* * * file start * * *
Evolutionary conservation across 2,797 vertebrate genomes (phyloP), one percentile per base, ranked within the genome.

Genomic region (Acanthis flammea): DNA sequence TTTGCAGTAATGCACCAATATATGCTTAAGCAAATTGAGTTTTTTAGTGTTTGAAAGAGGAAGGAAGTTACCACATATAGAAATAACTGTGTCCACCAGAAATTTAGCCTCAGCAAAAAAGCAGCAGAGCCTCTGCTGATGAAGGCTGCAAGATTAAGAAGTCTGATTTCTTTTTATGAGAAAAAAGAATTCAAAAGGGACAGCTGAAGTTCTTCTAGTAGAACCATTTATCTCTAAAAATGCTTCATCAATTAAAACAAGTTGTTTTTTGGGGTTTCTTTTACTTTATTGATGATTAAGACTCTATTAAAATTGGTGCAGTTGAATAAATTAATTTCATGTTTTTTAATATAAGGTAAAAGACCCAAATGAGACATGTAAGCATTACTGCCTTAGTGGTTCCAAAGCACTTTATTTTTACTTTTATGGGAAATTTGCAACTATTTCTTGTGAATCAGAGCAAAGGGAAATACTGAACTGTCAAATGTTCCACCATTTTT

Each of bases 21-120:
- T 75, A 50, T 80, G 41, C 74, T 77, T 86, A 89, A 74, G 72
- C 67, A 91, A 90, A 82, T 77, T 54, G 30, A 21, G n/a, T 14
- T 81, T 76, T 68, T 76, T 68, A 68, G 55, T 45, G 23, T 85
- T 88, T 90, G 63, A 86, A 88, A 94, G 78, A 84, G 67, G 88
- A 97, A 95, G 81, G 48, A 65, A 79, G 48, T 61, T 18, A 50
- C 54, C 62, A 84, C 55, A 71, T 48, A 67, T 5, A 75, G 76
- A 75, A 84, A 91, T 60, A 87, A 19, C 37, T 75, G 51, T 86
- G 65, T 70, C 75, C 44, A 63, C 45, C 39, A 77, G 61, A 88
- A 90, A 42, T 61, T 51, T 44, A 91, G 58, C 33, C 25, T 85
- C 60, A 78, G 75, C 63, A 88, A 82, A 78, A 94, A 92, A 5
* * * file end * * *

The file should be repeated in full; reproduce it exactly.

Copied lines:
Evolutionary conservation across 2,797 vertebrate genomes (phyloP), one percentile per base, ranked within the genome.

Genomic region (Acanthis flammea): DNA sequence TTTGCAGTAATGCACCAATATATGCTTAAGCAAATTGAGTTTTTTAGTGTTTGAAAGAGGAAGGAAGTTACCACATATAGAAATAACTGTGTCCACCAGAAATTTAGCCTCAGCAAAAAAGCAGCAGAGCCTCTGCTGATGAAGGCTGCAAGATTAAGAAGTCTGATTTCTTTTTATGAGAAAAAAGAATTCAAAAGGGACAGCTGAAGTTCTTCTAGTAGAACCATTTATCTCTAAAAATGCTTCATCAATTAAAACAAGTTGTTTTTTGGGGTTTCTTTTACTTTATTGATGATTAAGACTCTATTAAAATTGGTGCAGTTGAATAAATTAATTTCATGTTTTTTAATATAAGGTAAAAGACCCAAATGAGACATGTAAGCATTACTGCCTTAGTGGTTCCAAAGCACTTTATTTTTACTTTTATGGGAAATTTGCAACTATTTCTTGTGAATCAGAGCAAAGGGAAATACTGAACTGTCAAATGTTCCACCATTTTT

Each of bases 21-120:
- T 75, A 50, T 80, G 41, C 74, T 77, T 86, A 89, A 74, G 72
- C 67, A 91, A 90, A 82, T 77, T 54, G 30, A 21, G n/a, T 14
- T 81, T 76, T 68, T 76, T 68, A 68, G 55, T 45, G 23, T 85
- T 88, T 90, G 63, A 86, A 88, A 94, G 78, A 84, G 67, G 88
- A 97, A 95, G 81, G 48, A 65, A 79, G 48, T 61, T 18, A 50
- C 54, C 62, A 84, C 55, A 71, T 48, A 67, T 5, A 75, G 76
- A 75, A 84, A 91, T 60, A 87, A 19, C 37, T 75, G 51, T 86
- G 65, T 70, C 75, C 44, A 63, C 45, C 39, A 77, G 61, A 88
- A 90, A 42, T 61, T 51, T 44, A 91, G 58, C 33, C 25, T 85
- C 60, A 78, G 75, C 63, A 88, A 82, A 78, A 94, A 92, A 5